I would like to know arguments for/against this concept.

Technologies in use from the bottom up:

  • MSSQL 2012 DB (exclusively accessed via sprocs)
  • Entity Framework
  • WCF Web Service
  • ASP.NET Webforms

Someone on my team would like to use Entity Framework to map the sprocs to ComplexTypes, and then use those ComplexTypes as DTOs, eventually using them as a view model to display on the page. His argument is that it's the fastest/easiest way and we'll get noticeable/valued changes more quickly. Also, he does not like the idea of the numerous mappings that would be necessary to go from DB -> Entity -> DTO -> ViewModel.

Another consideration is, the majority of things from the DB are going one direction (db -> web), with only a few things actually needing to be changed on the UI and saved/persisted to the DB.

To scope this question, there are thousands of previously existing sprocs written against poorly designed database structure (think tables that are 276 columns wide and single rows actually contain multiple entities). The poor structure isn't about to change soon because there are over 200 legacy apps written on top of it.

2 Answers 2


Yukky database... well, given that exists then the first thing you need to do is only allow access to the DB via sprocs, effectively encapsulate the DB in its own API. Once you do this, it'll eventually be possible to replace/redesign it without any client knowing.

Sounds like you've already done this, so good so far.

Now, accessing that API can be done in any number of ways, and using EF to do this is a good RAD way of doing it, even if SQLClient will be faster - doesn't make too much difference all in all.

Mapping a sproc's results to a ComplexType is exactly what a ComplexType is designed for (don't try to use it as if it were an EF view of a DB). Its a temporary result type that does not map to the underlying table - its effectively a dynamically generated type that contains just the results from the sproc and has no relation to the actual DB structure.

However, the problem comes when you try to write these back to the DB - you have to tell EF that the data in the type maps onto a DB table (or it won't know what to do with it), and we are trying to remove the whole DB schema from the service code, accessing the DB through its sprocs only. If you have sprocs to write, then there's no reason you can't just unpick the individual elements of the type and pass them to the relevant sproc in the WCF service. In this case, you simply make it easier to code your service to client code as EF does the class creation for you. Of course, if you've already got such classes for the sproc then its not really going to help you much.

So I think its safe to say he's right, its a simple and worthwhile convenience mechanism that should work well for you - assuming you're not trying to subvert the sprocs, or have a similar mechanism in place. You might find issues with getting the definition of the types into all parts of your chain, depending on how it all gets compiled together, but that's a solveable problem. I would get him to knock up a PoC demonstrating how a new service would call a simple sproc and transfer the data to the client (no need to write the web code to go with it) and back again, and review that. I think you'll find that it does what you've already been doing in a way that means the compiler does a load of boring work for you.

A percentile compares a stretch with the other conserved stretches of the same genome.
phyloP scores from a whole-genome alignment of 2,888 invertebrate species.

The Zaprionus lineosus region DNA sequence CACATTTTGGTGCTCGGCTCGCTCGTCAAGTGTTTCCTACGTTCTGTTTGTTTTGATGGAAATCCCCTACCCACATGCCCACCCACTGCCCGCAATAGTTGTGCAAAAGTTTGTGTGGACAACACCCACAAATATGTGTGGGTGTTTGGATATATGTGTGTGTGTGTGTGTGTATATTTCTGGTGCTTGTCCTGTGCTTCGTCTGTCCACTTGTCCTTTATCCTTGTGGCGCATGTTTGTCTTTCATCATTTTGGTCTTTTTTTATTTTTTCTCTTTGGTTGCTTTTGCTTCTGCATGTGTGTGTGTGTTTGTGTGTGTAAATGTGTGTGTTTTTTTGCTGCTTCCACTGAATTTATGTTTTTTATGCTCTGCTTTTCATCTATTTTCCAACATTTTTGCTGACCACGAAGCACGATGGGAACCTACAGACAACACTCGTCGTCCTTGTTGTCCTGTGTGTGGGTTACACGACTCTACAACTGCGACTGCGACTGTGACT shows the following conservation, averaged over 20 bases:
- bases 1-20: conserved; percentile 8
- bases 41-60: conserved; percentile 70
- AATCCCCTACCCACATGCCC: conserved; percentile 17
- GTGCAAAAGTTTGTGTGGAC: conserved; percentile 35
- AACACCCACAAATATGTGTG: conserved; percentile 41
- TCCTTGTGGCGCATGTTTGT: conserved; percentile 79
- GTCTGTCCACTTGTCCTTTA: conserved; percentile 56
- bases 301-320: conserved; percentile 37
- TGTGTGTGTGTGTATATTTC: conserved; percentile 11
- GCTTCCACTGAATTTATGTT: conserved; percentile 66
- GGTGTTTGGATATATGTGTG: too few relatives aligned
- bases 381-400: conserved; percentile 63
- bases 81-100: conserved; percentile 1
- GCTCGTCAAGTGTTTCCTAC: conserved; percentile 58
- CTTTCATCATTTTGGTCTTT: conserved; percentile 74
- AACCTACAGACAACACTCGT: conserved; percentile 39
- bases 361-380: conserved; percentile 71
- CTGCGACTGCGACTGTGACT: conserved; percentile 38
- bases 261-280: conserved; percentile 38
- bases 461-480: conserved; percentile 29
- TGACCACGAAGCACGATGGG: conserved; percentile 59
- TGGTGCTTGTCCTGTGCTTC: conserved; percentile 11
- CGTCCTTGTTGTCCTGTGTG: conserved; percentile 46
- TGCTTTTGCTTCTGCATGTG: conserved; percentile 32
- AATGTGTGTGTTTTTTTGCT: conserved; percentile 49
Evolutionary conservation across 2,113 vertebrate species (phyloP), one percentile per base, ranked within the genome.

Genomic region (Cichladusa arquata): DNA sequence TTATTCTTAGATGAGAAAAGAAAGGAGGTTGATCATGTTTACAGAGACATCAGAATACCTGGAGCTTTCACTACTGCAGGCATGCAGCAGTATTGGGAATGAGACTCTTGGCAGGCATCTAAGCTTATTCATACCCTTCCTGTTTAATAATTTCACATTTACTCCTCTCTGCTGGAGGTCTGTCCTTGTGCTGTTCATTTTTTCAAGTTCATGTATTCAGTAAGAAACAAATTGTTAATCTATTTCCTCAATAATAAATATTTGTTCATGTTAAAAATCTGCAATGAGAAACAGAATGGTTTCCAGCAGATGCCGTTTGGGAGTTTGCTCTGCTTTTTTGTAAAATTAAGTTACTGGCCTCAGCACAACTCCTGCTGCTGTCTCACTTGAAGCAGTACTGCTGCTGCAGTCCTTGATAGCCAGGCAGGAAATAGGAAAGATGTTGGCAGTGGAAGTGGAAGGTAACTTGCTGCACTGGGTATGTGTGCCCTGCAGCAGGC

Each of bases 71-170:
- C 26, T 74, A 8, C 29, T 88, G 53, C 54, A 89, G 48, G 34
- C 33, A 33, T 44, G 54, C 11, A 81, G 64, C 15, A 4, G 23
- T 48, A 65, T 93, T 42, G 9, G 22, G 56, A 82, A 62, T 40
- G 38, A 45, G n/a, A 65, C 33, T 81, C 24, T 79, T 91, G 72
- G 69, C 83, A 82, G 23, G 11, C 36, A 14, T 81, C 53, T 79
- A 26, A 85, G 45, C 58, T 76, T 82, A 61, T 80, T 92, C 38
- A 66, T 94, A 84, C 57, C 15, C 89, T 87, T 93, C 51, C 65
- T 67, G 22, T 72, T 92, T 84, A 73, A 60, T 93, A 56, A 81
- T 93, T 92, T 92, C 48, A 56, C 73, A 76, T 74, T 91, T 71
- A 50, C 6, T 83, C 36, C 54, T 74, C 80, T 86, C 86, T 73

As for reducing the need to go Entity->DTO->View... there's a lot of complexity in web MVC that was put there because Ruby on Rails did it that way, and everyone says MVC is a great way to split your code up. My personal view is that MVC inside the same layer is just over-engineering the problem (that might be good if you only have that layer talking to the DB, not if you already have a well designed 3-tier solution). If you already have a web service and DB layer accessed via sprocs then you've done it right already, no real need to replicate this architecture in the web server as well! So yes, I'd remove as much of the web view code to make it as simple as possible.

  • I appreciate the well considered response. Thank you. Dec 30, 2013 at 20:00
  • 1
    @AaronPalmer np. Its difficult to say without knowing more about your setup, which seems to be done right. I assumed he was trying to get the tooling to do some of the lifting for you, not fundamentally replace anything. Keep the tiers though - don't expose your DB directly to the client!
    – gbjbaanb
    Dec 31, 2013 at 14:07

Since your database is poorly designed, and you have a high legacy code base, ANY new project should employ as much abstraction as practical. You will eventually want to replace that ugly database design with proper normalization, and replicate the existing lousy structure with a compatibility model.

Entity Framework itself may not be useful, but at least one layer of abstraction is appropriate and, if you're professional, necessary.

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